GDPR Update and Post-Brexit Considerations

The General Data Protection Regulation (GDPR) was introduced into UK legislation in 2018, by virtue of the Data Protection Act 2018 (DPA). With the end of the Brexit transition period fast approaching, and the ninth round of negotiations underway, this article looks at what has been implemented so far, and whether anything is likely to change on 1 January 2021, with a particular focus on subject access requests.

GDPR and the Data Protection Act

Following the rapid increase in our use of technology, the General Data Protection Regulation (GDPR) was applied across the EU in May 2018. The Data Protection Act 2018 (DPA) enabled the UK to adapt these rules and implement them into our law.

Subject Access Requests

One of the main obstacles employers face in relation to the GDPR is Subject Access Requests (SARs). There has been some uncertainty surrounding what form SARs must take and what employers' obligations are when it comes to responding to them.

How will I know that an employee has made an SAR?

SARs can take any form, written or oral, and can even be made via social media. One problem that employers can face is when an individual mistakenly labels their request as a Freedom of Information Request (which can only be made to public bodies). However, even if the individual has mislabelled their request, and it is clearly a SAR, then the employer must respond as such.

What are an employer's obligations once an SAR has been received?

Once an employer has assessed the request, it must reply within one month of the receipt of the request. The employer may extend this period, due to the complexity or extent of the request, by up to two months. If a request is "manifestly unfounded or excessive", the employer may charge a reasonable fee or refuse to act on the request. However, employers should be cautious of this approach as it can be difficult to prove that a request falls within this scope.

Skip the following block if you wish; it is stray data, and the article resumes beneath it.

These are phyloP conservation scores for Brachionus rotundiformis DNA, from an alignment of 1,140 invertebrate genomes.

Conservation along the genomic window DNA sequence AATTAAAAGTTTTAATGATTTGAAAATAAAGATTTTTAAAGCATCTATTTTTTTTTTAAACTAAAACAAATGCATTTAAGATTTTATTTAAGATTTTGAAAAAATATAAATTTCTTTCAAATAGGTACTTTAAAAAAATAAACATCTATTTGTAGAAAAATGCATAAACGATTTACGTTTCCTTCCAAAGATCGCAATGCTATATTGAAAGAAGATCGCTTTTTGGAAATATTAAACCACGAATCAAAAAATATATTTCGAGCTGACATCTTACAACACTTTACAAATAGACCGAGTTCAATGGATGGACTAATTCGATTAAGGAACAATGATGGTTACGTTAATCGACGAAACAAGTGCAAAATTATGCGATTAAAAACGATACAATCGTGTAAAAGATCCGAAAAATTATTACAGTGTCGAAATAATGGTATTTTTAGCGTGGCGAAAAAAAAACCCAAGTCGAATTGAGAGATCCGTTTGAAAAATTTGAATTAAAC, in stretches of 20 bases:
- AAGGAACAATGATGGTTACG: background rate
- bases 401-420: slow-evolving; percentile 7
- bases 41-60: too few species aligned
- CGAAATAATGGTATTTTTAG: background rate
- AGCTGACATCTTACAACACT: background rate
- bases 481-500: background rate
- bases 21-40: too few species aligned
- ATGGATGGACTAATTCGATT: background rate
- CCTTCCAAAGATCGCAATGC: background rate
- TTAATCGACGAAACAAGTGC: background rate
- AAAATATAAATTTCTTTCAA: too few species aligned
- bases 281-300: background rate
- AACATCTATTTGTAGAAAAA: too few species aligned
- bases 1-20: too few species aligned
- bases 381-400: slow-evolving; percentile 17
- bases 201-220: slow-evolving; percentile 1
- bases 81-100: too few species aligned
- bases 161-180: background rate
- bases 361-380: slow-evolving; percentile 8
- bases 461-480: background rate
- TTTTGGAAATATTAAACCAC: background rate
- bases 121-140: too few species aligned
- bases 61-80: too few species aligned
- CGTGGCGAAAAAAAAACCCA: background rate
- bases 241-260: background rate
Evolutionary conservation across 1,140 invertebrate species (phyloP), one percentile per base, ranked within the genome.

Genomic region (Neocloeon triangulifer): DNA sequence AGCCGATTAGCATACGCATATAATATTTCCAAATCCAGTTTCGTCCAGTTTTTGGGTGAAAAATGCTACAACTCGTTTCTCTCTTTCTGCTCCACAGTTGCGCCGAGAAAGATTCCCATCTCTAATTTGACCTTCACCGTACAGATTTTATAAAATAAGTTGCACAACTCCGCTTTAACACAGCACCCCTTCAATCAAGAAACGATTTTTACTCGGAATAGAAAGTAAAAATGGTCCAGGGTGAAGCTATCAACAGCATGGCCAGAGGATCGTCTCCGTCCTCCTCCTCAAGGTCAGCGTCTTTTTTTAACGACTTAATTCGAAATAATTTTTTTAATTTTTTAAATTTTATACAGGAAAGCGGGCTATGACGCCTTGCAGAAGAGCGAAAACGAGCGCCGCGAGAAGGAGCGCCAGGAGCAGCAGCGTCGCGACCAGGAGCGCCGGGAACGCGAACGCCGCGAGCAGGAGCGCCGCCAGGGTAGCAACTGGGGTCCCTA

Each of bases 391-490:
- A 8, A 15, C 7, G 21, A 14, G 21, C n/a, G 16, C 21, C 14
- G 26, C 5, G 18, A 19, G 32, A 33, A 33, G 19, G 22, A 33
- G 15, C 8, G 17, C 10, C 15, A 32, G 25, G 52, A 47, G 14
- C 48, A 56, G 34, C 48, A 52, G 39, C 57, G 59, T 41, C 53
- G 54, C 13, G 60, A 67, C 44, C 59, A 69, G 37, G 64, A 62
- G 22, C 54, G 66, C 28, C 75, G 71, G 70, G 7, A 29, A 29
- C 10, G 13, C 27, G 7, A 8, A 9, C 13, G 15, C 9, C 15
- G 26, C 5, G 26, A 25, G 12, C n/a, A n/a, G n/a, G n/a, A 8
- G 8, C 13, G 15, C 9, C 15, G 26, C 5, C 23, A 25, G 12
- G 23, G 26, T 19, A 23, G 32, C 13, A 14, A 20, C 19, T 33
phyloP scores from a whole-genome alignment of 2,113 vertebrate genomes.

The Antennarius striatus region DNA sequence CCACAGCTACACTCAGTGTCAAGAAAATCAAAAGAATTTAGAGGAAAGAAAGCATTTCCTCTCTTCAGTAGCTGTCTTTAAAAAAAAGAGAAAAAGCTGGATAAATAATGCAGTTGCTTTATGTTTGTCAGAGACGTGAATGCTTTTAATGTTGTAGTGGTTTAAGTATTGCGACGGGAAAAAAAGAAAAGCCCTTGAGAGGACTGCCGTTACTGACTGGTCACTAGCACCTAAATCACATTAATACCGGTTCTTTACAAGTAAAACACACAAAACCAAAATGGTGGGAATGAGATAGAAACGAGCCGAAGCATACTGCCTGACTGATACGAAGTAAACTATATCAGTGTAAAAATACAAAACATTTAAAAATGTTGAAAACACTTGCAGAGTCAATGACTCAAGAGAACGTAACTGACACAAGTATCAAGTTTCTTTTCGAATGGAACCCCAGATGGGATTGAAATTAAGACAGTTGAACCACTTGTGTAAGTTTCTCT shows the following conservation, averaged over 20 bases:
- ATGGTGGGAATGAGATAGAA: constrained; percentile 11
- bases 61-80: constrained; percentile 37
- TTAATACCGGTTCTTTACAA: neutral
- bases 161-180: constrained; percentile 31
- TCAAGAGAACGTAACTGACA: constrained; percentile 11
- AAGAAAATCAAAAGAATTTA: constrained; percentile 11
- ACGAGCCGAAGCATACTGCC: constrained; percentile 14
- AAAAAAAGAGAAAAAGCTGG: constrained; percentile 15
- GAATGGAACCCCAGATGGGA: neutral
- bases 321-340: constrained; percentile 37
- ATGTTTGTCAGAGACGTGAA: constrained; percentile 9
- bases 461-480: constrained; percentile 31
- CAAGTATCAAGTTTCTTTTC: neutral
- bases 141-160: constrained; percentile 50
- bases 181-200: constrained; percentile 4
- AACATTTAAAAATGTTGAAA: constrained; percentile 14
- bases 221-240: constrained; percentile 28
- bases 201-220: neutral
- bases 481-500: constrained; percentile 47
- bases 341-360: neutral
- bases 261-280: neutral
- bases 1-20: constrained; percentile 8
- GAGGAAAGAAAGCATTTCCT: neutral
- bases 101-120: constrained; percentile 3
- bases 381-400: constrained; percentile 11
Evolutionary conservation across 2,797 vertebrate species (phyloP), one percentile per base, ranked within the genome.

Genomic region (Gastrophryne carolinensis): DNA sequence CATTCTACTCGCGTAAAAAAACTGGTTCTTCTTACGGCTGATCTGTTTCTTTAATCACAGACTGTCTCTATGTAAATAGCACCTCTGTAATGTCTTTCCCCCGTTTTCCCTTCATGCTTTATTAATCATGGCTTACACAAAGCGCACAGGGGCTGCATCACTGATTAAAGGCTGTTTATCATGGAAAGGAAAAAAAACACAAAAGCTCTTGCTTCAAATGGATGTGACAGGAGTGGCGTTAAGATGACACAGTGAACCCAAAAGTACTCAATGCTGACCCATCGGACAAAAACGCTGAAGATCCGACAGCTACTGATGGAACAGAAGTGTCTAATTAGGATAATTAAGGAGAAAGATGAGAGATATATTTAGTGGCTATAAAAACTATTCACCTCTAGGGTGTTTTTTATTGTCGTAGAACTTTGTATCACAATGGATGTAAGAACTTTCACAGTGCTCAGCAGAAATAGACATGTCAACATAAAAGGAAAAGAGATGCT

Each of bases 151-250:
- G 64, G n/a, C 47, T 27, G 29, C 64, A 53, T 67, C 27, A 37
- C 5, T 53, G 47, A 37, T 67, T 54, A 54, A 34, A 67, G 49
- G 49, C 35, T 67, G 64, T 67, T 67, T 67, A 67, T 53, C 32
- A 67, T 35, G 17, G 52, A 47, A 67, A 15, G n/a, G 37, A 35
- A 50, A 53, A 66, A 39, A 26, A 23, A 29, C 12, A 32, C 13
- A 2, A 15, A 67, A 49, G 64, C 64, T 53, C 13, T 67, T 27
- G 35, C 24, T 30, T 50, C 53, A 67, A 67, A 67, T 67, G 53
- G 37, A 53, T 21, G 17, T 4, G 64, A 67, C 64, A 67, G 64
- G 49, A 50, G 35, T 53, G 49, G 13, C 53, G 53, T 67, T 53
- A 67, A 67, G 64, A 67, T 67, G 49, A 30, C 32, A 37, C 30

What is the best way to carry out a search for information under an SAR?

A request from an employee can be extensive (such as requesting to see any document or piece of correspondence which refers to them in any way) and so employers need to consider the best approach to carrying out their search. If members of staff are provided with work phones and laptops, then it may be necessary for employers to request these from certain employees so that they can be searched. A range of documents, emails and even WhatsApps and other messaging platforms may need to be searched. In order to prevent too much irrelevant data being drawn out within the search, employers should consider what parameters they can use to focus the search. Whilst employers cannot ask an employee to "narrow down" their search, they are able to clarify certain points with the employee to enable them to better focus the search.

What is the situation where a search reveals documentation containing data of other employees/individuals?

Where disclosing information to one individual could then breach the principles of the GDPR in relation to another, it may be prudent to redact such information from a document or email. References to other individuals, individuals' email addresses and other data can all be redacted from documents, so that only the information relating to the subject is available. There are various software platforms which now enable businesses to redact information easily and securely.

Issues can often arise around legal privilege and some organisations will try to exclude documents from being disclosed under the misconception that it constitutes privileged information. Legal advice privilege is where legal advice is being given or received; simply copying a lawyer into an email chain does not enable it to be classed as legally privileged. Another form of legal privilege is litigation privilege. This is any documentation produced in contemplation of litigation, or for the purposes of litigation. Care should be taken when disclosing documents under a SAR, to ensure that relevant information is not wrongly withheld, or equally not disclosed in breach.